Arsenic Flap and 'Sound Science'

Article excerpt

The point, said President Bush, was to do things in the proper way.

After eight years in office, the Clinton administration had waited until its final days to rocket out regulations limiting arsenic in drinking water. The Bush team was pulling back, being prudent, taking the high road of responsibility.

The arsenic regulations were being reexamined, Mr. Bush said March 20, so that "we can make a decision based on sound science."

The implicit charge: The lame-duck Mr. Clinton had issued arsenic rules based on politics and hope, not hard facts. Funny thing, though. That phrase, "sound science": Clinton used it, too.

Early in his tenure, he issued Executive Order 12898, which aimed to, among other things, "ensure that the [EPA's] environmental policies are based on sound science." As for haste, hadn't the EPA been studying the effects of arsenic in drinking water, with an eye on new limits, for ... 17 years?

In a city that thrives on discord, the need to base decisions on "sound science" is a baseline concept that Democrats and Republicans alike can agree on. The problem is that everyone has a different idea of what exactly sound science is.

And that's significant because, in the end, science (sound or otherwise) affects political decisions on everything from drinking water to energy policy.

"Over the last 40 years, and accelerating over the last 20, science has become very political in Washington," says Steve Milloy, a Cato Institute scholar and webmaster of Junkscience.com.

The quest for scientific "truth," Mr. Milloy says, has devolved into a battle among interest groups that push a point of view, commission studies to prove they're right, and then lobby to change laws and regulations.

The road from science to policy is long, and the opportunities for quarrel and input are many. To understand just how complicated the process is, it is instructive to look at a single case, like the current row over the rules on arsenic and drinking water.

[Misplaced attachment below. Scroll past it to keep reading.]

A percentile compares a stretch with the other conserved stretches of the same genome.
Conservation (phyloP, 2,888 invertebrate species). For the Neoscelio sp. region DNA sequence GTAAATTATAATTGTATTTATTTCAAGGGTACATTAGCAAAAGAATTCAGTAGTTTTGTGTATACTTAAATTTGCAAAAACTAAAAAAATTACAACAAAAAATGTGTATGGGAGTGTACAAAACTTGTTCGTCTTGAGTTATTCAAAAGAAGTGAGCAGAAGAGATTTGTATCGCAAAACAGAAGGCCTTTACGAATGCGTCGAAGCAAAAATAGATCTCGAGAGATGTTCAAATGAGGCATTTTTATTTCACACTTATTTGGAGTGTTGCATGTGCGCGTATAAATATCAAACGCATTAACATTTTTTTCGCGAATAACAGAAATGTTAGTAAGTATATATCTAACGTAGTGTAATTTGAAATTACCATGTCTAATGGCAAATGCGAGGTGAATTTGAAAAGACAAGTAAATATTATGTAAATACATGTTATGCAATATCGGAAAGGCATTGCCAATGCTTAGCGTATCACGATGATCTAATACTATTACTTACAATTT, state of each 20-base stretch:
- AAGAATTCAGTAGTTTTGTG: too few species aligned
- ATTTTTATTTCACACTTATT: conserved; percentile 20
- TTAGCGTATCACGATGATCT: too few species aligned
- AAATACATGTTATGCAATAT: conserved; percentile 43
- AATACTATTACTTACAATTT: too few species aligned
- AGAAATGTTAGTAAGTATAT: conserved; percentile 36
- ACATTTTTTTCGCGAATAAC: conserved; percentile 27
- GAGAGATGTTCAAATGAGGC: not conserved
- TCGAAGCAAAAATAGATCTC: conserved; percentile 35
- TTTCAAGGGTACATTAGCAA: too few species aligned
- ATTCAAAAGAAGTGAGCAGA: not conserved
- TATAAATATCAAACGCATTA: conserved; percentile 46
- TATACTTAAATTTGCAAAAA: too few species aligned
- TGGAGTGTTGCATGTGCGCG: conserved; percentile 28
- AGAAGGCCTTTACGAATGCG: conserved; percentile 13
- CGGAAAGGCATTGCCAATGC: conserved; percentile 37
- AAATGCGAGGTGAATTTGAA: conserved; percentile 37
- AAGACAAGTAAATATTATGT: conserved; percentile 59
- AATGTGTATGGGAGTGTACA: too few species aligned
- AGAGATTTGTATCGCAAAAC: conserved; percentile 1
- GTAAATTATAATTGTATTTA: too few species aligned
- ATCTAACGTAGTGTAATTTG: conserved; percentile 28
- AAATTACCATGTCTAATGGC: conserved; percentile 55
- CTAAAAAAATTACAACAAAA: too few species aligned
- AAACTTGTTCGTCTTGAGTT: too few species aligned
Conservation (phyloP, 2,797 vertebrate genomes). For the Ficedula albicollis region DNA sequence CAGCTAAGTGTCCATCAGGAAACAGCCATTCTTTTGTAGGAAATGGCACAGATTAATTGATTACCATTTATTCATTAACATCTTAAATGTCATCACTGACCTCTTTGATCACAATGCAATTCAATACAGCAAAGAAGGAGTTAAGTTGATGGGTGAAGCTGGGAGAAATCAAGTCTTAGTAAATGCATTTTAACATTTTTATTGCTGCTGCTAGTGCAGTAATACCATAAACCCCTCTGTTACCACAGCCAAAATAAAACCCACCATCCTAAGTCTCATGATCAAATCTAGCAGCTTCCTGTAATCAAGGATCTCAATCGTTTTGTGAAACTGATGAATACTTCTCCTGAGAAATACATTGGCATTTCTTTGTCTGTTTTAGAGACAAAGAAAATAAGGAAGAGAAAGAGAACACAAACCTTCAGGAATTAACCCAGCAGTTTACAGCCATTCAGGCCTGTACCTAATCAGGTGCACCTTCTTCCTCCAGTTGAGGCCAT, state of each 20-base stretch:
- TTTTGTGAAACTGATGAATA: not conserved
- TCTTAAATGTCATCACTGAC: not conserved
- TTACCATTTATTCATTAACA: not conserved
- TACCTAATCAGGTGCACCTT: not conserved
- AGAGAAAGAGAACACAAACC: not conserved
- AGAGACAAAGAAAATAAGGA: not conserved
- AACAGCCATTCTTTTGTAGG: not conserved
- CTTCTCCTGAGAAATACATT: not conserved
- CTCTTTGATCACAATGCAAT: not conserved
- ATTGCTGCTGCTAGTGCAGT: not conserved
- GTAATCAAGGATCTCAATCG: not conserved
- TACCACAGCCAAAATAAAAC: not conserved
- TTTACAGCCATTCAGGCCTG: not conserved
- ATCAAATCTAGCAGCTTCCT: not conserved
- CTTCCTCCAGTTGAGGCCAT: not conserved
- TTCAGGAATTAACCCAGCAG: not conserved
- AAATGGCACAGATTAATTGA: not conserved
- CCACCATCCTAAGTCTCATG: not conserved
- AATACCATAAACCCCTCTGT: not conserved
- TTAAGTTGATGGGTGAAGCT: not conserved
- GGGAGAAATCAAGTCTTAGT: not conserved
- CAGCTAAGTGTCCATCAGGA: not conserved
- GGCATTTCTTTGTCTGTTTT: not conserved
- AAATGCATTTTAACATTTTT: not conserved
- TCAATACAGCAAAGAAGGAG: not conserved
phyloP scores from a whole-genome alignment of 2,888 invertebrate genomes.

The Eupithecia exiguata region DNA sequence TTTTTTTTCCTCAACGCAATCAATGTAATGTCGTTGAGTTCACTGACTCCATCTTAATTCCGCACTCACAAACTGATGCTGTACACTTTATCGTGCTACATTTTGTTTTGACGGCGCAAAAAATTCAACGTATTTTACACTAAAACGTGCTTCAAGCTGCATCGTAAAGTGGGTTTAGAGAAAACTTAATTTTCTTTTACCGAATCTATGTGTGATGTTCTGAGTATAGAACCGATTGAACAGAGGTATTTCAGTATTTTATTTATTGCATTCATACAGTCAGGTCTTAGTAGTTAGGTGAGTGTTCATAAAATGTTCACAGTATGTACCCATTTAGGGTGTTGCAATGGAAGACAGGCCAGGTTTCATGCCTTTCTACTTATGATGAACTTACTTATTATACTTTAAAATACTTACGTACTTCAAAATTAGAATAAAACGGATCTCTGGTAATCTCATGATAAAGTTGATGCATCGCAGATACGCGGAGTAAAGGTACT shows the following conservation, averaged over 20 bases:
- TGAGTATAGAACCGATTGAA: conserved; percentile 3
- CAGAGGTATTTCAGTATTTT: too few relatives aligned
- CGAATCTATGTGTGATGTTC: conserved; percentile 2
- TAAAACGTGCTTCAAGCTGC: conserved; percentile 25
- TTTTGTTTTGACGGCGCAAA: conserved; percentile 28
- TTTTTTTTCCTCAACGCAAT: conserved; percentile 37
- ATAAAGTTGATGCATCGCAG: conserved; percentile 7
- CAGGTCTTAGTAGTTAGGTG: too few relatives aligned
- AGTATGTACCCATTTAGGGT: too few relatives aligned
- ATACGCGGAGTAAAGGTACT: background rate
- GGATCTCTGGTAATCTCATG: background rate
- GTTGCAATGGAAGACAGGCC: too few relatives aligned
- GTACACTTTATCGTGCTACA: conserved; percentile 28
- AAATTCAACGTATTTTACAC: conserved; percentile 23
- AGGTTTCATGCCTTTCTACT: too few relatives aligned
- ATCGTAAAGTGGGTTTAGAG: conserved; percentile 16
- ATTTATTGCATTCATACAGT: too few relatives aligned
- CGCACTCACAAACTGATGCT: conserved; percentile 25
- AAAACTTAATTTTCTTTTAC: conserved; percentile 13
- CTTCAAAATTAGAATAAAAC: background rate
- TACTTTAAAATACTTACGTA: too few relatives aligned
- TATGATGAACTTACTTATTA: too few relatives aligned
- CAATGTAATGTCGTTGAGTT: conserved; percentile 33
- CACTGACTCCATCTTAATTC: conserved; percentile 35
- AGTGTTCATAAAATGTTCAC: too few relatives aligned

Arsenic and old rules

The EPA has been considering tightened arsenic rules since 1986. The specific limits issued by Clinton had been under formulation for five years, since 1996, when amendments to the Safe Drinking Water Act required the current standard be examined.

That standard, 50 parts per billion, has been in place since 1942, when the Public Health Service created it, citing "safety of water supplies."

The service's standard was very concrete. In essence, it means every one billion gallons of drinking water is safe to consume if it contains less than 50 gallons of arsenic. But when the service created it, there was no hint as to how it arrived at the number.

To help find an updated standard backed by more than guesswork, the EPA contracted a study from the National Research Council. The NRC, an arm of the National Academy of Sciences that can be hired to do research, convened a panel of 16 scientists and doctors.

In 1999, that group came back after years of studying data from around the world and issued a report saying the EPA "should develop a stricter standard for allowable levels of arsenic in the nation's drinking water as soon as possible."

The panel proposed no new standard, but it said the current standard of 50 parts per billion could lead to a 1 in 1,000 chance of bladder cancer among males.

Left with the task of coming up with a new standard, the EPA went with a sort of multiple-choice option. It put forward four possibilities (from 3 to 20 parts per billion) and gathered comments from citizens and interest groups.

Those numbers may sound infinitesimal, but the stakes were high. Risk assessment, in the end, always comes down to cost versus benefits. And the difference in cost between 5 parts per billion and 10 parts per billion was estimated by some groups to be billions of dollars. …